Today was my dad's birthday, and in honor of that special day and that very special person, I am reposting a story from July 3rd, on the anniversary of his death...
Although the words “I love you” were rarely shared between my Dad and I, I will never forget the time when love was shared between us most poignantly.It was three years ago today, when I received the call at work that Dad was in the hospital and wasn’t expected to live much longer. His many years of illness and hospitalizations from diabetic shock and comas were finally coming to an end. I immediately began to shake all over.
As my sisters and I drove together to Manitowoc to be with him, and on that 1-1/2 hour long drive, we shared our pleasant memories of Dad and tried to keep ourselves calm. In our nervousness about what state we might find Dad to be in when we arrived, we often fell into fits of laughter about silly topics like our hair. As inappropriate as that sounds, it did help to diffuse the stress that we were feeling on that long car ride.When we arrived at the hospital, we found the rest of the family waiting in the hallway outside Dad’s room. The hospital staff was giving Dad some kind of treatment that was causing him horrific pain. He cried out, loudly. Not one of my siblings or I could hold our emotions in check while hearing him in such pain, and we all broke down and cried.When we were finally allowed to enter the room, we found Dad to be resting, obviously exhausted.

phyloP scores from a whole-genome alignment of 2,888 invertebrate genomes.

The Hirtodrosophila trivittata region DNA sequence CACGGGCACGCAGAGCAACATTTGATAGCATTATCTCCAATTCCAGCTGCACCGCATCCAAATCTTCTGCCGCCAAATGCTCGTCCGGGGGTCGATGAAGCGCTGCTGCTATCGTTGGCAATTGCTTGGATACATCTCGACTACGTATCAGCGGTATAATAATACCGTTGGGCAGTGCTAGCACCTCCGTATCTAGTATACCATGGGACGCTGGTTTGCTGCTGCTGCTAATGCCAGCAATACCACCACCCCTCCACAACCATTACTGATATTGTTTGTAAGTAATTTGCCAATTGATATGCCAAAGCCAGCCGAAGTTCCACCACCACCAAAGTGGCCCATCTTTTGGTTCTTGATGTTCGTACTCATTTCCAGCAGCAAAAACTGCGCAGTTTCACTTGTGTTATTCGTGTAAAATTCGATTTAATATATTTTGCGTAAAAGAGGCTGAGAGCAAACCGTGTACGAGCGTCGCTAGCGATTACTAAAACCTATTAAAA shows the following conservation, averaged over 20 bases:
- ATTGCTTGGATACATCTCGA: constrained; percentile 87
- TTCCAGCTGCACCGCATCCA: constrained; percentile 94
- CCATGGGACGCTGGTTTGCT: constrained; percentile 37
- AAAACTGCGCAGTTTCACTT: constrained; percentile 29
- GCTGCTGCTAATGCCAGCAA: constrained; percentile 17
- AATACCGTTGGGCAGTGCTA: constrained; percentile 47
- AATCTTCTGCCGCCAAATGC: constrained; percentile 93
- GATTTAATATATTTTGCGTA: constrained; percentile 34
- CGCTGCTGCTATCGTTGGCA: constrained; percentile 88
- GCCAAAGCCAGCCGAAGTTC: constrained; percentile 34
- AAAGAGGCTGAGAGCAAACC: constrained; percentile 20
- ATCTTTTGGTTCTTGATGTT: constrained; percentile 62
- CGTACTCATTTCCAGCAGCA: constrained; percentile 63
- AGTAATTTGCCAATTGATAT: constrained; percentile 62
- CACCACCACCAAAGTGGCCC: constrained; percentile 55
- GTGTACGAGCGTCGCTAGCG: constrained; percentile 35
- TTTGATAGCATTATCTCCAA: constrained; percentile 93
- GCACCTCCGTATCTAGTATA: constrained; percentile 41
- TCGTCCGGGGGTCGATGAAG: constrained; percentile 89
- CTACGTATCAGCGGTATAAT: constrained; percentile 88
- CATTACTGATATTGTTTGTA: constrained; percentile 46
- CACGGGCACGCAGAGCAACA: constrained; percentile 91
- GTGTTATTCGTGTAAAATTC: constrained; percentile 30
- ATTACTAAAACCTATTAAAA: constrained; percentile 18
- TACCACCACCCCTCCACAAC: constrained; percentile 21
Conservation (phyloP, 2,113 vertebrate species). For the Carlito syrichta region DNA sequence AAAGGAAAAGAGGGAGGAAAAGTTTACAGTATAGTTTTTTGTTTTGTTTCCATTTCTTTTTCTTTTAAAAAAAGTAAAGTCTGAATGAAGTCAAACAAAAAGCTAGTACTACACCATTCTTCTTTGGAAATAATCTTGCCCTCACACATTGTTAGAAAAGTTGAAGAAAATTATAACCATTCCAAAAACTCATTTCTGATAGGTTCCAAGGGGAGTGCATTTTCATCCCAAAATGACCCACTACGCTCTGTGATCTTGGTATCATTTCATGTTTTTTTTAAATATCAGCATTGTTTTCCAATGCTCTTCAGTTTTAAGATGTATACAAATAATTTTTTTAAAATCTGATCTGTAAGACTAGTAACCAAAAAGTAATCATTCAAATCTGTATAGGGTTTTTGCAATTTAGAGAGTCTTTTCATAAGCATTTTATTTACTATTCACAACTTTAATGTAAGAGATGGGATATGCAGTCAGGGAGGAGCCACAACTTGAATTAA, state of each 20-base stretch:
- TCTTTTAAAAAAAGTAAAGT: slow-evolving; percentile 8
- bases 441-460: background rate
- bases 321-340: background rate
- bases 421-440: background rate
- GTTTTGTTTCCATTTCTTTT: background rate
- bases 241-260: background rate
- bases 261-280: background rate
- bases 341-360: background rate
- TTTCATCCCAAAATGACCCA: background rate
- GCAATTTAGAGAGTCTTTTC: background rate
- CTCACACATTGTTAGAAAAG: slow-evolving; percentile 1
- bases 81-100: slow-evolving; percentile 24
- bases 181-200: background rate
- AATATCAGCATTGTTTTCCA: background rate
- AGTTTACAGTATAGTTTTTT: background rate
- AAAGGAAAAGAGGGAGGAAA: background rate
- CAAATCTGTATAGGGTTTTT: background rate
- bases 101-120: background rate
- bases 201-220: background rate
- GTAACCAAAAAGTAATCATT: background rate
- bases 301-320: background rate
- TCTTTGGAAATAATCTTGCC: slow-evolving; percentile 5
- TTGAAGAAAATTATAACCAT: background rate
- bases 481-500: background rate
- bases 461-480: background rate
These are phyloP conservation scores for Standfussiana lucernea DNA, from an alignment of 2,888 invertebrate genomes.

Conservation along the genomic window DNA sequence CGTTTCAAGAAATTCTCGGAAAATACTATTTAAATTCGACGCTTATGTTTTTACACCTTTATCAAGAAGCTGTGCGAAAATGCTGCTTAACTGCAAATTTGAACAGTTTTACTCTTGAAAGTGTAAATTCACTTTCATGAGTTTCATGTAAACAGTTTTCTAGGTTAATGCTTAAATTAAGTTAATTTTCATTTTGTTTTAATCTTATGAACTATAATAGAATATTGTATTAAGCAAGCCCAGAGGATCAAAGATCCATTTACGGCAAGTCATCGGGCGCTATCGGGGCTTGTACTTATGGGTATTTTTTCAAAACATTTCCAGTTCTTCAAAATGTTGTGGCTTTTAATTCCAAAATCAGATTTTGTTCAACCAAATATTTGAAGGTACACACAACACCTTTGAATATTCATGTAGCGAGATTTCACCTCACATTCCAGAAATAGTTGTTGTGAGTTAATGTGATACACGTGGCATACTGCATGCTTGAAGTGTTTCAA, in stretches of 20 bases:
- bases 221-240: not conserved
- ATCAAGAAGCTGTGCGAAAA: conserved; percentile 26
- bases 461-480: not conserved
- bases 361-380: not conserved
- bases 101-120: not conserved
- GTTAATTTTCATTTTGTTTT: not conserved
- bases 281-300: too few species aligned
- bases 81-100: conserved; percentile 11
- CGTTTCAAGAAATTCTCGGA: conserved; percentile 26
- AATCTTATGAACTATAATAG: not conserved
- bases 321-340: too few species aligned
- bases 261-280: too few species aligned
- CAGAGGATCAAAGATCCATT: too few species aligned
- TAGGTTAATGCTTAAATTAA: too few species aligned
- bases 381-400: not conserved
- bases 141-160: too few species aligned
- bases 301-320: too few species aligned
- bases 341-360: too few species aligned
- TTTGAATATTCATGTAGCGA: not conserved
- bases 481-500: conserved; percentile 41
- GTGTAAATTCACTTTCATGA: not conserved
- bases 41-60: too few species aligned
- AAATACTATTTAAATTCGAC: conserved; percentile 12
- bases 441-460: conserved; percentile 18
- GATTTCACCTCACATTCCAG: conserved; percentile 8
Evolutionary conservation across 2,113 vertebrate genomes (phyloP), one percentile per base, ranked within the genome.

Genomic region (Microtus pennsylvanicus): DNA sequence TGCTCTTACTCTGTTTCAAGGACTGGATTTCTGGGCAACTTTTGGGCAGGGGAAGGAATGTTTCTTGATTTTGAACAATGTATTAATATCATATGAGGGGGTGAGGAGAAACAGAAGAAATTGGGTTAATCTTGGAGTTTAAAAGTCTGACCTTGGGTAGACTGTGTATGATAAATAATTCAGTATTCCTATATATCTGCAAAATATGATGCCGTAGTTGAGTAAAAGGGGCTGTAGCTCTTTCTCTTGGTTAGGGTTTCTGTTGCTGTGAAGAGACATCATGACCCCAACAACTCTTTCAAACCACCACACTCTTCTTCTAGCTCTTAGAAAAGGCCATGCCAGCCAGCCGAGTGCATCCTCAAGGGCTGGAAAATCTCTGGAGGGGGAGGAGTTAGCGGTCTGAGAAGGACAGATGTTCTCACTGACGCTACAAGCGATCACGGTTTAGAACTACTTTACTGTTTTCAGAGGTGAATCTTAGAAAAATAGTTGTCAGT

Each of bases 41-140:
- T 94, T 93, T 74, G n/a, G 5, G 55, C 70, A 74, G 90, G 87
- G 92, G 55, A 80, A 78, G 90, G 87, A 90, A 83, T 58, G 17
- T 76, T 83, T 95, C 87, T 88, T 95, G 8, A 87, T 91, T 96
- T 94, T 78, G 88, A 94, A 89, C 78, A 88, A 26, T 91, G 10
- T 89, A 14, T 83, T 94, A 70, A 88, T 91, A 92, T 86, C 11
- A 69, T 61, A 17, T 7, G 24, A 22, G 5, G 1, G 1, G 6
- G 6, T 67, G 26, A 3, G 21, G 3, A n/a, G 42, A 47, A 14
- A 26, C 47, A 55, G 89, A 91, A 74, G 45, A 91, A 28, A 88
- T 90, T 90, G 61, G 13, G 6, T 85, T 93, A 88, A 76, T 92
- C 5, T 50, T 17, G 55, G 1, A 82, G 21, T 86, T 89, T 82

Cindy went to him and told him the names of all of his children who were in the room with him. She said, “We’re all here Dad, and we love you.” He nodded and said, “I love you, too.” It was such a relief to hear those seldom spoken words from him. Then, as he drifted off to sleep, Diann prayed “The Three Beautiful Prayers for a Dying Person” from the Pieta Prayer Book.I stood next to him, holding his hand, and although he appeared to be sleeping, I could feel that he was squeezing my hand. I took that squeeze to mean that he was grateful that I was there and the he loved me.
In the Holy Longing, Ronald Rolheiser states that “any one of us who visits a sick or dying person, regardless of how inadequate and stuttering our actual words might be, anoints that person, just as a priest does in the sacrament of the sick. To touch a sick persons hand, or to speak words of affection or consolation to a dying person does what the woman named Mary did at Bethany for Jesus…anoints them for their impending death.” Although Dad had received the Sacrament of the Sick from a priest many times, I am so grateful that my brothers and sisters and I were able to be with Dad during his last days on earth and that we were each able to anoint him in our own way with our presence.
I know it wasn’t easy for Mom and Dad to raise nine wild children and bring us all around to a somewhat normal adulthood. But, their faith was strong and they passed that on to all of us. We each have embraced our faith in God in our own way and this embrace of faith allowed us to embrace our father with love and anointing before he returned to God and his wife in heaven, for his final, everlasting embrace.